According to new reports, Toyota could be headed back to the drawing board after announcing an electric vehicle strategy. An internal group at Toyota is working on plans to improve its current e-TNGA flexible EV platform or develop a new EV architecture.

The bZ4X is powered by the e-TNGA platform and will be used in the upcoming Lexus RZ 450e.

The Toyota Crown hybrid sedan and a compact electric cruiser are two EV projects that have been put on hold. The existing strategy called for 30 new all-electric vehicles to ship by the year 2030.

According to the sources, Toyota is dealing with an EV manufacturing process that is too slow and expensive compared to other manufacturers that have been making electric cars for a long time. According to sources, Toyota's engineers considered the all-electric version of the RAV4 SUV to be no threat, despite the fact that the company co-developed it with the electric car company. After selling off its stake in the project, it began development of its own platform.

When we reviewed the bZ4X this summer, we found that it didn't have the key features of competing EV's, like true one-pedal driving and faster charging speeds. The bZ4X was put on hold due to a recall for loose hub bolts that could cause a wheel to detach while driving. Adding washers to the hub bolts was the solution to the problem.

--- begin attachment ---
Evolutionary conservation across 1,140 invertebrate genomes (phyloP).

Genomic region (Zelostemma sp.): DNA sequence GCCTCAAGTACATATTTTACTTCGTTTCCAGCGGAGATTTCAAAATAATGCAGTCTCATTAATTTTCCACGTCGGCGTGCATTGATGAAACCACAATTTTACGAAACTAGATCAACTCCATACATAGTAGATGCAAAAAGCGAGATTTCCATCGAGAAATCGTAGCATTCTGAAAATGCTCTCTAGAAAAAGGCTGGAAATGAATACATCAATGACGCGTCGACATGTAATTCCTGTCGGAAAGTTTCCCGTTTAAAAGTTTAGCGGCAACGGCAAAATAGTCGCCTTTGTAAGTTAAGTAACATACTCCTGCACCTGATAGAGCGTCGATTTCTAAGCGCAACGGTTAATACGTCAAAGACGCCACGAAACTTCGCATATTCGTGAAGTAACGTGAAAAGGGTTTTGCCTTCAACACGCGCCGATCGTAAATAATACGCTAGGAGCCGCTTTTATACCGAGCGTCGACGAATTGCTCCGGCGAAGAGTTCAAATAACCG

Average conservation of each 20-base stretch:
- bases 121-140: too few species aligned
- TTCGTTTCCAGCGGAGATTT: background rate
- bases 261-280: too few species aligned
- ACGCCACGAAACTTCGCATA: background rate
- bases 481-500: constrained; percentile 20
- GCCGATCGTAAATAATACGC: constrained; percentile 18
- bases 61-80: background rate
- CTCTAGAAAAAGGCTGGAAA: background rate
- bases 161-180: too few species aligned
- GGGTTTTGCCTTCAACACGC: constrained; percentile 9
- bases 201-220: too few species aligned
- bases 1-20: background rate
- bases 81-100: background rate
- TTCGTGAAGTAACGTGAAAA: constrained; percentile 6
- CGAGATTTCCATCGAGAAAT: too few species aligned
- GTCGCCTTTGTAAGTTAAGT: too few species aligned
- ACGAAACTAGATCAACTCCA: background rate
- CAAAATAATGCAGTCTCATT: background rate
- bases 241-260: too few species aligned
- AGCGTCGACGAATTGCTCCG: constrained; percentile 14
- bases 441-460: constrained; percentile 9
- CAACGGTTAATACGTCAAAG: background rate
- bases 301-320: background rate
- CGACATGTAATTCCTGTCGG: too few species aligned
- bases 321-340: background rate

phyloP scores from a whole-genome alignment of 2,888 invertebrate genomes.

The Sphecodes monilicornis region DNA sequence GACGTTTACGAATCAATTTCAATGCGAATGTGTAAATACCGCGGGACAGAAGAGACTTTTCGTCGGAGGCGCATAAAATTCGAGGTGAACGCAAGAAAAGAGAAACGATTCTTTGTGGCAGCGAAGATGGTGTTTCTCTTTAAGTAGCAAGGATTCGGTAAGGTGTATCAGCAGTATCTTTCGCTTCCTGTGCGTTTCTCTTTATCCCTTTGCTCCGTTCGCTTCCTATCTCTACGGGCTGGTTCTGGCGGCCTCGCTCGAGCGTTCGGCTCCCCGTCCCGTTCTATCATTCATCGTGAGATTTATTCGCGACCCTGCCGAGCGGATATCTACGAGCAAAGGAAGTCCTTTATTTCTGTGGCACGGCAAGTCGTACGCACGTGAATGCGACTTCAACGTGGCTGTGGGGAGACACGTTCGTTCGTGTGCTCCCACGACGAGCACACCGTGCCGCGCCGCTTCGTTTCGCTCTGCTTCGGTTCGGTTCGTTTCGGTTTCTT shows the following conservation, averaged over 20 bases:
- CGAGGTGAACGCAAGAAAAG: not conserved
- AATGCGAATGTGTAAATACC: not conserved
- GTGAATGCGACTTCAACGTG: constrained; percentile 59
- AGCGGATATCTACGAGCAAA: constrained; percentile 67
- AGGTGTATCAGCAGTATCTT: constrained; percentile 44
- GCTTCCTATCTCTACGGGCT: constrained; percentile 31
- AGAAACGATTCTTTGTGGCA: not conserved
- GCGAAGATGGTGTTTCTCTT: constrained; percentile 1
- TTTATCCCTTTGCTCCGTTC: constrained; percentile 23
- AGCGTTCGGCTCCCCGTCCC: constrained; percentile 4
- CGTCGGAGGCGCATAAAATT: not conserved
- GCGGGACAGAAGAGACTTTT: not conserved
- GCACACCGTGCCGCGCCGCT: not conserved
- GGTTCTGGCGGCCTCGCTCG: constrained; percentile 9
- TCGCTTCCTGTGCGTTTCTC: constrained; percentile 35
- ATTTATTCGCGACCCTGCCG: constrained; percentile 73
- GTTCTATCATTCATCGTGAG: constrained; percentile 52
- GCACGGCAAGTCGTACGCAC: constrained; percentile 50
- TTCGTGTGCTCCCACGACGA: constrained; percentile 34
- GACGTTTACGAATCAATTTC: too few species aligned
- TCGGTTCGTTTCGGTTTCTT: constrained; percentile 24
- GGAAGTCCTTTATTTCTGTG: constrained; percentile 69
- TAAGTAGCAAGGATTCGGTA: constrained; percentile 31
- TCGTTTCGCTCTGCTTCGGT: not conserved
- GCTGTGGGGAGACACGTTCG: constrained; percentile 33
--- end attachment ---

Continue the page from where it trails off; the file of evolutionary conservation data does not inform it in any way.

Toyota was an early leader in hybrid technology with vehicles like the Prius, but more than two decades later, the Japanese company has fallen behind, focusing on logistically difficult hydrogen fuel-cell cars like the Mirai and lobbying to slow down the adoption of electric vehicles in the US

But while Toyota has been content to rest on its laurels with the Prius, the rest of the industry has lapped it several times. Companies like Nissan, General Motors, and Volkswagen have been selling pure battery-electric vehicles for years, while also revealing their plans to phase out gas cars completely. Toyota’s failure to embrace EVs is not a new concept; The New York Times noted as much in this article from 2009.